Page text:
Please donate via Paypal to jameshendicott.jh@gmail.com, and add a note if you’d prefer that your donation is totally anonymous, rather than acknowledged on this page with your initials (I will include the amount under ‘anon’)

UPDATE (26/07/2015)

Thankyou for the following donations – due to the transfer fee, I will be waiting a couple of weeks and promoting Sangram’s cause a little more before sending one bulk payment. Names shown as initials to protect anonymity, but allow those who have donated to identify themselves. I will post a transfer document as and when.

AG – €5

PC – £50

MD – $25

SB – £10

ML – $15

Thanks for any help you can give!

James

#100HappyDays: 41-60

I’ve quite enjoyed this photo diary thing so far. As you’ll see straight off, I’m not much of a photographer (especially when taking photos with a baby in my other arm on a mobile phone), but it’s motivational and a nice little document of everything that’s going on (which, admittedly, is a lot some days and almost nothing others). This one has a few media moments and a lot of little man – and yes, there are two day 41s, but these things happen! (the first block is here and the second here).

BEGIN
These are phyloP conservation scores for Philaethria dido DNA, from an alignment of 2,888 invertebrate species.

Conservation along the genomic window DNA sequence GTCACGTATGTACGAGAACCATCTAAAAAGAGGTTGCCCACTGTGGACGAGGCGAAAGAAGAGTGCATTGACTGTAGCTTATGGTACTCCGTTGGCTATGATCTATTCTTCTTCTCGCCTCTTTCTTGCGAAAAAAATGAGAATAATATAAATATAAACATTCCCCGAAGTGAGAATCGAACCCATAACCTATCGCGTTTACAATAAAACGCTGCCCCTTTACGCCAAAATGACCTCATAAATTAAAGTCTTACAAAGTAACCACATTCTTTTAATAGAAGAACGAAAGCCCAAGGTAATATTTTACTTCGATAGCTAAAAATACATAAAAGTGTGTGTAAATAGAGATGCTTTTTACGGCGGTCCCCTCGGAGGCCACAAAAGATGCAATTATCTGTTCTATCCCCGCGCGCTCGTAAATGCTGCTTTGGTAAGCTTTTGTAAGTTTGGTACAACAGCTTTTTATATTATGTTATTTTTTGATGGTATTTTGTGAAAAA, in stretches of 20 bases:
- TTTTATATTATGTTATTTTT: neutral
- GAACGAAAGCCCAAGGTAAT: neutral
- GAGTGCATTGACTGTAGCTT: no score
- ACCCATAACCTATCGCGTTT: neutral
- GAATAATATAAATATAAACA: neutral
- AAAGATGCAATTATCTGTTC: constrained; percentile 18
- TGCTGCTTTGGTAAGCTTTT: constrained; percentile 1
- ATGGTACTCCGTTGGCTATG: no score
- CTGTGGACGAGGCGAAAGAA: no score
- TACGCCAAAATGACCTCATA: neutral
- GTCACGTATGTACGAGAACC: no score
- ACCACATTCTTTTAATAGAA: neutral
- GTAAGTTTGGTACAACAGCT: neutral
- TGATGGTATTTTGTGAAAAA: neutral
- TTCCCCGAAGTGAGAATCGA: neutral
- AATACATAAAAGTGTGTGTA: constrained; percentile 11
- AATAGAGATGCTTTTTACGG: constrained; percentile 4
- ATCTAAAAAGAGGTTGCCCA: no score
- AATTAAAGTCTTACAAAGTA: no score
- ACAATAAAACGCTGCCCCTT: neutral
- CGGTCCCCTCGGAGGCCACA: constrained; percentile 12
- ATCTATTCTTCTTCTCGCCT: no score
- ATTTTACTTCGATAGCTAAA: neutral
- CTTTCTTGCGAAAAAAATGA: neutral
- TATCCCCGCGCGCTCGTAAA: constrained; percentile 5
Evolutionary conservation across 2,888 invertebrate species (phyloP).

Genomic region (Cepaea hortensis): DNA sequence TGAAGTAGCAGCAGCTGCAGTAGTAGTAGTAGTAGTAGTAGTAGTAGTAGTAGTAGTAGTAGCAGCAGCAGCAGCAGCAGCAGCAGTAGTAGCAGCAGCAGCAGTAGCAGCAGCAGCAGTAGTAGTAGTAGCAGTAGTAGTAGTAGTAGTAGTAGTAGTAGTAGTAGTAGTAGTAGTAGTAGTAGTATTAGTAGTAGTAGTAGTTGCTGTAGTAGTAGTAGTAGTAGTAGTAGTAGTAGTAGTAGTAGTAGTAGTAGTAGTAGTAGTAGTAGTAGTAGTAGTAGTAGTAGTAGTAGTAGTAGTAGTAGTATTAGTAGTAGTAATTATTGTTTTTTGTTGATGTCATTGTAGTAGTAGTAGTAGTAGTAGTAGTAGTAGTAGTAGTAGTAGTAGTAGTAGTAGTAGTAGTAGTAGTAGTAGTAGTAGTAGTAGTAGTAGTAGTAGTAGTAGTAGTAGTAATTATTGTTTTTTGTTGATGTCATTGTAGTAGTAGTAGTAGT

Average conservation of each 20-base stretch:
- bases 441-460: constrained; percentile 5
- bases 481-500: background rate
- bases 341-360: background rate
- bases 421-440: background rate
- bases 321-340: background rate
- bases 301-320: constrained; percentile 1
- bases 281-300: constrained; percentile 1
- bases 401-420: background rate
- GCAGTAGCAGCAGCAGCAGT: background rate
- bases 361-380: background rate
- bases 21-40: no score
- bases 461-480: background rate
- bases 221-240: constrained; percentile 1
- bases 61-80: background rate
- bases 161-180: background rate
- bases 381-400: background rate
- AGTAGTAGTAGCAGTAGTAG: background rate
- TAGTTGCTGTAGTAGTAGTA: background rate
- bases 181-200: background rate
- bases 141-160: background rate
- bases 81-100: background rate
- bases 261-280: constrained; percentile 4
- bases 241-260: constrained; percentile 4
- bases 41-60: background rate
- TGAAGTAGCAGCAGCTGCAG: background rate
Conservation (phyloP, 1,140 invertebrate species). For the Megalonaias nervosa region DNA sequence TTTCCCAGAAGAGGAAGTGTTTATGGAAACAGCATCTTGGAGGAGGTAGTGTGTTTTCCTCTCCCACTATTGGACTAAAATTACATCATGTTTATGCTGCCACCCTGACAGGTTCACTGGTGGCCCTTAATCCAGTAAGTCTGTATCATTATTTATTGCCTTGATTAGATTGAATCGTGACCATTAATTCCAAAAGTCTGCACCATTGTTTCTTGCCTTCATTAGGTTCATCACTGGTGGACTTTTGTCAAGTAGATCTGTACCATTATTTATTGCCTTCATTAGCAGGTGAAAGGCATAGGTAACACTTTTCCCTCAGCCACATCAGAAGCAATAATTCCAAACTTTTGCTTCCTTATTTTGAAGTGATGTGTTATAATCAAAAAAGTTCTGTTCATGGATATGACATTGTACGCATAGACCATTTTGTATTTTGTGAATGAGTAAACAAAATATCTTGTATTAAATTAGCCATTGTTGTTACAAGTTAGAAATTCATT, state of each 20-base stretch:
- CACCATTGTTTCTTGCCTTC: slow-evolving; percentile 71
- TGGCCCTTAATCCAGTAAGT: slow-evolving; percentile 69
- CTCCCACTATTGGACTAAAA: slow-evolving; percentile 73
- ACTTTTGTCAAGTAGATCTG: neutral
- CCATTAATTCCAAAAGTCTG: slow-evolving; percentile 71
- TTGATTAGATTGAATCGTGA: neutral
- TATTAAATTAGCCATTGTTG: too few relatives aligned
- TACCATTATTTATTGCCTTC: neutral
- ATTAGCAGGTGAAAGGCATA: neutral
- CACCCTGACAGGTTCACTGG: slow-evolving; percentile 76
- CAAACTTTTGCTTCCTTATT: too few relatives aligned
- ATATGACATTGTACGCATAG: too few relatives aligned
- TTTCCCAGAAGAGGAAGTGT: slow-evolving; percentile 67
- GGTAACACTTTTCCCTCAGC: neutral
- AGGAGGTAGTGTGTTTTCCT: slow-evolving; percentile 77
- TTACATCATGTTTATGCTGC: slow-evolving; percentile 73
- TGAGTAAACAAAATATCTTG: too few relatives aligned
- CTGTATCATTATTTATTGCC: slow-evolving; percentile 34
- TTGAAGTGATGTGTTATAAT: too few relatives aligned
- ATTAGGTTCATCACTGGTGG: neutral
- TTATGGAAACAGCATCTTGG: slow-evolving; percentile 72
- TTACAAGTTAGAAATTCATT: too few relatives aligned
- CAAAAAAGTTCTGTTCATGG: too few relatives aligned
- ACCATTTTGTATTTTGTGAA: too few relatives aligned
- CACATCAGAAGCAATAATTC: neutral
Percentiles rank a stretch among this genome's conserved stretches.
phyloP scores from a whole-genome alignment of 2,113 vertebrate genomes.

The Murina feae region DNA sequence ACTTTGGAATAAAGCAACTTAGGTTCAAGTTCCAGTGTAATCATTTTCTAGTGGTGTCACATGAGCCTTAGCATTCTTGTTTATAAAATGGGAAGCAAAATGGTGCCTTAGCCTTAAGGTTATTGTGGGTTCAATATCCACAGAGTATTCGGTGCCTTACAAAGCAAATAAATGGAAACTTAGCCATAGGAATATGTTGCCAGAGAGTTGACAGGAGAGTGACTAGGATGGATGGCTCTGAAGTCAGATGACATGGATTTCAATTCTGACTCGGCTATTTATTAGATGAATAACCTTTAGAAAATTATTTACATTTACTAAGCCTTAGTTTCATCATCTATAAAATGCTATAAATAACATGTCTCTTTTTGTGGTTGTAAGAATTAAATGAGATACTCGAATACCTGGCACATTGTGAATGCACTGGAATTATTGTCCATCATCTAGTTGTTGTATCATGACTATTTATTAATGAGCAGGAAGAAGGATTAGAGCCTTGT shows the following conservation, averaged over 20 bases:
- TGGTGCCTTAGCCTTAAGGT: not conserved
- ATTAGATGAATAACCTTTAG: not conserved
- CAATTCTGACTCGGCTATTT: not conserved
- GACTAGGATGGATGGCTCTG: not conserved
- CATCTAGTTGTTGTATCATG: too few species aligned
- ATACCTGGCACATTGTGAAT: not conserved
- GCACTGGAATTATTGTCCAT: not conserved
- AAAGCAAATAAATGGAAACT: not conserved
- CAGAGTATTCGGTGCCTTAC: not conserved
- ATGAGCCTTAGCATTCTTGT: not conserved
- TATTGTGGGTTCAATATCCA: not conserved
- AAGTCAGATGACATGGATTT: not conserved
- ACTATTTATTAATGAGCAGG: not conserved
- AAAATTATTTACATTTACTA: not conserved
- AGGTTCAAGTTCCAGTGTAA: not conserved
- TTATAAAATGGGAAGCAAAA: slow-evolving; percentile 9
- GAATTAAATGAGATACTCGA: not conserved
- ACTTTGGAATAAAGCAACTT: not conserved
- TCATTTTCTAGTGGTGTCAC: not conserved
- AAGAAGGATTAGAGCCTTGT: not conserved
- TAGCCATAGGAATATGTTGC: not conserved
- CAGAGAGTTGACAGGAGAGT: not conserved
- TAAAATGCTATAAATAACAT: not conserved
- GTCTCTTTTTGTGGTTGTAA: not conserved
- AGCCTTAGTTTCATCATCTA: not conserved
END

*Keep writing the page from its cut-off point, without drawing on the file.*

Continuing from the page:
Reflecting Shakespeare: How romance lives on in fair Verona

“Giulietta, Guilietta I’m here” holler passing groups of tourists, eyeing the balcony of Casa di Giulietta, Juliet’s House, from the marble streets of Verona’s Via Cappello early on a Saturday evening. Some stop outside, pasting tiny, heart-covered notes to a fictitious lover with chewing gum to the surrounding walls. During the day, others scribble messages across the tunnel leading to Juliet’s courtyard, emotions unveiled in rough-hewn graffiti that’s torn down every few months to present a blank canvas, and provide the most hardened of souvenir hunters with a small clump of the legend to take home.